4. Ask for Help and find Growth from Within your Organization
Just because you are the leader, it doesn’t mean you know all of the answers. Using other people’s wisdom is important in developing your perspectives – but growing as a leader in your own organization requires you to ask for help from your colleagues. Your ego only removes you farther away, not closer to your organization.
5. Showcase your creativity and get involved on the front lines
People expect their leaders to be innovative. Get back in the game by allowing others to see your creativity in action on the front lines. Leaders need to do more and observe less.
How does Lone Star Peak Performance help leaders get their hands dirty?
Lone Star Peak Performance provides leaders with the opportunity to get their hands dirty with their team in a variety of ways. For example, during the Texas Survival course, leaders have the ability to lend a hand as they work to build fire and identify viable sources of sustenance. The Team Orienteering Challenge forces leaders to take over other tasks in a pinch when teams receive an unexpected message from Headquarters during the middle of the race. Our High Ropes Challenge Course epitomizes leaders needing to work together to get more help as they traverse the catwalk together 40 feet in the air! Finally, leaders are able to engage with their teams in a variety of ways during the informal social time spent around the campfire after a long day of meetings and activities.
Additionally, an overnight retreat is a phenomenal way to build trust and strengthen relationships as teams engage in lively conversation during delicious farm-to-table meals prepared by our caterer. Leaders are able to reconnect with the business and their teams by unplugging from the stresses of the office and reconnect with each other on our 60-acre ranch. During an offsite meeting, leaders can share their point of view, short-term goals, and long-term vision with their team. Our provides the perfect place for leaders to ask for help and find growth within their organization. Our Leader Reaction Course is the perfect way to showcase your creativity as a leader and get involved with your team because it forces participants to work closely together, communicate and listen to one another, and navigate the obstacles with limited resources.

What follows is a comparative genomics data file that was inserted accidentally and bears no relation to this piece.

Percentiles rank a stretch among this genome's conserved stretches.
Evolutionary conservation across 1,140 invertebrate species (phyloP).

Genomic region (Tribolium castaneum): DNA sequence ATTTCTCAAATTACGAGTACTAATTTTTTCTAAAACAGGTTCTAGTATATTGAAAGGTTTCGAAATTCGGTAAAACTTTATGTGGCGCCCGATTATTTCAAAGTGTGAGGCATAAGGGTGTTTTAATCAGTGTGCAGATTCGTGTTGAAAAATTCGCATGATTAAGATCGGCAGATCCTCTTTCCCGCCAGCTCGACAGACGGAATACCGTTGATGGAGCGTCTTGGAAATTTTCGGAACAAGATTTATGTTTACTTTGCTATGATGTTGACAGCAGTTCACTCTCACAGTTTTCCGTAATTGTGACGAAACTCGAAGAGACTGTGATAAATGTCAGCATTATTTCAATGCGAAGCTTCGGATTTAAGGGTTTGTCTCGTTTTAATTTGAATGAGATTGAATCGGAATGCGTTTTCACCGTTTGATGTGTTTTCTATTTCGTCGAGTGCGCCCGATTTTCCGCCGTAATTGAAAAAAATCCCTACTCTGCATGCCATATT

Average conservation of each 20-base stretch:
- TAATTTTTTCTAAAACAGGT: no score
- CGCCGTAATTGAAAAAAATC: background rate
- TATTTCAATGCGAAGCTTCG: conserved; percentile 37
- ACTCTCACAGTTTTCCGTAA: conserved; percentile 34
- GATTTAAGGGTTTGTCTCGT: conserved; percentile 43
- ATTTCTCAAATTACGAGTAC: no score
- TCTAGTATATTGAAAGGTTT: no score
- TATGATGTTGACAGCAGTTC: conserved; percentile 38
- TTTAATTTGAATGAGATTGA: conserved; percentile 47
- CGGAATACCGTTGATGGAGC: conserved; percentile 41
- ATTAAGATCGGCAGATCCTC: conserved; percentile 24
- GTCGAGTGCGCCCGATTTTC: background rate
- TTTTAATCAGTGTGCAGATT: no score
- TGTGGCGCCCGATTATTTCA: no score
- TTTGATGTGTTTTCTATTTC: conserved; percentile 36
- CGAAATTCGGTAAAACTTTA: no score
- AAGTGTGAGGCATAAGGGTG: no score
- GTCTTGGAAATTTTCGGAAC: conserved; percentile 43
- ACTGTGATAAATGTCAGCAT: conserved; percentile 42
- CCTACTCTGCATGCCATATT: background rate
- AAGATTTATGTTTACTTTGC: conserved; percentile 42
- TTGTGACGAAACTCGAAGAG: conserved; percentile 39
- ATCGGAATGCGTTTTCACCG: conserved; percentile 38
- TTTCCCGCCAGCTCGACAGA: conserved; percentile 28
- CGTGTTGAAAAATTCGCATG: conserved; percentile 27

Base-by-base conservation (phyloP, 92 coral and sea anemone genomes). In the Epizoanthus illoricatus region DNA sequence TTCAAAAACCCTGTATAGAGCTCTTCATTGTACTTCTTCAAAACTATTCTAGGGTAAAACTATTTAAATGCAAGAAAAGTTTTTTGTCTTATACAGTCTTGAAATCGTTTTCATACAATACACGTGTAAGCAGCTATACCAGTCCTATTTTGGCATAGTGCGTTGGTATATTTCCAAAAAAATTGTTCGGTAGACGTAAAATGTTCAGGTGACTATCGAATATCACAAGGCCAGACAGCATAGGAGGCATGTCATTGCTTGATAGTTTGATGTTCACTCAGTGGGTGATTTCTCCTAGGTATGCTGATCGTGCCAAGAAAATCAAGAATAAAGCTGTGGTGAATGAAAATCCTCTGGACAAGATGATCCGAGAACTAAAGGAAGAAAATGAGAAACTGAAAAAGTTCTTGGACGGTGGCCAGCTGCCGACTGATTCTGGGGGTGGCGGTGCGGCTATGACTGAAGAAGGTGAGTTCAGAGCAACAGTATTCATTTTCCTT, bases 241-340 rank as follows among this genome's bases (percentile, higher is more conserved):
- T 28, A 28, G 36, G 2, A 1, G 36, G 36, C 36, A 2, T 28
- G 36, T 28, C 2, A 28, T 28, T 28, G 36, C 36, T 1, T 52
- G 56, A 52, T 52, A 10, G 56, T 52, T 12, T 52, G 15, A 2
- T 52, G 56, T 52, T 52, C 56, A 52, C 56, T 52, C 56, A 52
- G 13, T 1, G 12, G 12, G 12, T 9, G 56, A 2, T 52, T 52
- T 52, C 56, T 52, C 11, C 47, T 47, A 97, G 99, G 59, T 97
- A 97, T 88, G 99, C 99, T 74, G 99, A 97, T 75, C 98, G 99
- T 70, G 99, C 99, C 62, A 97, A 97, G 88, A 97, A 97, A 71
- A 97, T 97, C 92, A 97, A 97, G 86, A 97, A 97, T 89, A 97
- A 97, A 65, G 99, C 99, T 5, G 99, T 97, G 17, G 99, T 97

Are you ready to get your hands dirty?
If you are ready to invest in your personal development and increase your team’s performance, contact Lone Star Peak Performance at 512-387-1444!
“If you are tackling a big, bold, audacious goal you need to surround yourself with people who are willing to jump in and get their hands dirty. It is not about ego. It’s about accomplishing the goals. Leaders need to look for people who remain accountable.”
Check out this HBR article to find out more about the concept of dirty hands.
One of Harvard Business Review’s Five Tips for New Team Leaders is the need for leaders to get their hands dirty.
Mike Rowe does a great job of highlighting the importance of leaders having dirty hands in his Ted Talk.
This quick video does a nice job explaining the concept of getting your hands dirty as a leader.